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The Week in Real Estate

A round-up of real-estate news and gossip.

• Renovation of the Georgetown Neighborhood Library, which suffered a fire that affected its roof and second floor in 2007, is under way. The library is scheduled to reopen in the fall of 2010. [DCist]

• Developers and the city government are tangled in a battle over property assessment, as the latter pushes for power to contest assessment decisions made by the Board of Real Property Assessments and Appeals. [WBJ]

• DC’s Department of Housing and Community Development will hold a foreclosure-prevention clinic at Israel Baptist Church next Saturday. The clinic will feature presentations on avoiding foreclosure scams, and a team of counselors will be on hand to dispense advise on foreclosure prevention. [Urban Turf]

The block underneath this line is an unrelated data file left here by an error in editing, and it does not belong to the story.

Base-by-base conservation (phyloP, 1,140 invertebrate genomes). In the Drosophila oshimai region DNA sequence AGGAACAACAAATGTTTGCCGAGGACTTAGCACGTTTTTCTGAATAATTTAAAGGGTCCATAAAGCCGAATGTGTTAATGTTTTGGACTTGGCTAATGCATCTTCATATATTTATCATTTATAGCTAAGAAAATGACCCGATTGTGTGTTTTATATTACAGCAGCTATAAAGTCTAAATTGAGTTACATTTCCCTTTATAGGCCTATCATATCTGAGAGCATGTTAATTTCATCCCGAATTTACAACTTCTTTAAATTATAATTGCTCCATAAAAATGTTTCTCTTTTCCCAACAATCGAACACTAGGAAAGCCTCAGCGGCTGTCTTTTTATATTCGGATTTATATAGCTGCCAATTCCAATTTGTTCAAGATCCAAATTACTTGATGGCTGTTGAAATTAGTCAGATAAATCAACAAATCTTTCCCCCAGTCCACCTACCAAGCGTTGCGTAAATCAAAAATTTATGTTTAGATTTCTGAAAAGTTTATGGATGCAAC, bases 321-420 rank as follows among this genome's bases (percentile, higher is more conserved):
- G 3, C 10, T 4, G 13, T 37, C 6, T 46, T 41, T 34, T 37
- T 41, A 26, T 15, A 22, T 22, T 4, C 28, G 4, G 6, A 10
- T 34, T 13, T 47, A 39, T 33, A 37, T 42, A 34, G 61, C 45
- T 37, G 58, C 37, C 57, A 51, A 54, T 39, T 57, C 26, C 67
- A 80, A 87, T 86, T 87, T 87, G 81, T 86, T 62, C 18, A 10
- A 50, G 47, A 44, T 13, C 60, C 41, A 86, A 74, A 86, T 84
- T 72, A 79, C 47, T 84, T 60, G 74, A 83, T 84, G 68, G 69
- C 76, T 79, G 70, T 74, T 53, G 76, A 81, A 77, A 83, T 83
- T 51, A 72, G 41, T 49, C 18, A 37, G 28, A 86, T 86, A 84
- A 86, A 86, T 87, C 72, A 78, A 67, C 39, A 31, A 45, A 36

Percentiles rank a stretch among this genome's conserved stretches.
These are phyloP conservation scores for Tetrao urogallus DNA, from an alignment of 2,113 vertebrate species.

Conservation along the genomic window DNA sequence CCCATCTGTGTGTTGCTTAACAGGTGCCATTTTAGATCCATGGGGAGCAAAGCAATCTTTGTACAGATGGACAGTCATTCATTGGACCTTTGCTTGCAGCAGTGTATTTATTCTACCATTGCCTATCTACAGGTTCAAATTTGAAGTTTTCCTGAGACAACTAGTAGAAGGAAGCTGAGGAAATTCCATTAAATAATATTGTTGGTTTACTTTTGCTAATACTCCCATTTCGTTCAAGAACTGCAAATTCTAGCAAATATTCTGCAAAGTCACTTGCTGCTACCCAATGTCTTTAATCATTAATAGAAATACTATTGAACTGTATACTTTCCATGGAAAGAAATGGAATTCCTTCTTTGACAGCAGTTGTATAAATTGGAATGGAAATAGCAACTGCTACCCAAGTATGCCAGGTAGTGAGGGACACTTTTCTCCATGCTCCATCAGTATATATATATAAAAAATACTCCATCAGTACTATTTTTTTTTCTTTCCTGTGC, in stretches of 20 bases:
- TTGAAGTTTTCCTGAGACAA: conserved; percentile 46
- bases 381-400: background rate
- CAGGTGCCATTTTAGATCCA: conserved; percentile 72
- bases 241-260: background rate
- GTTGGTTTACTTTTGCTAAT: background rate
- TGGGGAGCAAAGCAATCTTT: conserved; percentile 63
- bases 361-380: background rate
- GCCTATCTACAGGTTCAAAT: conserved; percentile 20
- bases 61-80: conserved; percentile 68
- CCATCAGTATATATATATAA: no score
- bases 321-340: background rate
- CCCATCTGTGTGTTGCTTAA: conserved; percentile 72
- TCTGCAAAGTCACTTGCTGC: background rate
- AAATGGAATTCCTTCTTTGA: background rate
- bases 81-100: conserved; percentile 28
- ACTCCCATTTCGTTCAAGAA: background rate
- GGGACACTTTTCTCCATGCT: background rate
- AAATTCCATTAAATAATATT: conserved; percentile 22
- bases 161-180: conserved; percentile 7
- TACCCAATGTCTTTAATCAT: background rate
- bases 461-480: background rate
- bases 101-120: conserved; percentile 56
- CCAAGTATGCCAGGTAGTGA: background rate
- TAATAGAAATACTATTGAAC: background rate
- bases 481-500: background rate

• Commercial construction across the nation was down 71 percent for the month of June, according to Associated General Contractors of America. A stark contrast from May, which saw gains of more than 20 percent. [WBJ]

• The Watergate complex was auctioned off to PB Capital, which agreed to pay $25 million for the property. [DCMetrocentric]

• Speaking of the Watergate, Housing Complex took a look at the state of its shopping area and found cracked walkways, stained windows, and—ready for it?—a creepy statue appearing “to be a cross between Michael Jackson, Ronald McDonald, and an albino person.” [Housing Complex]

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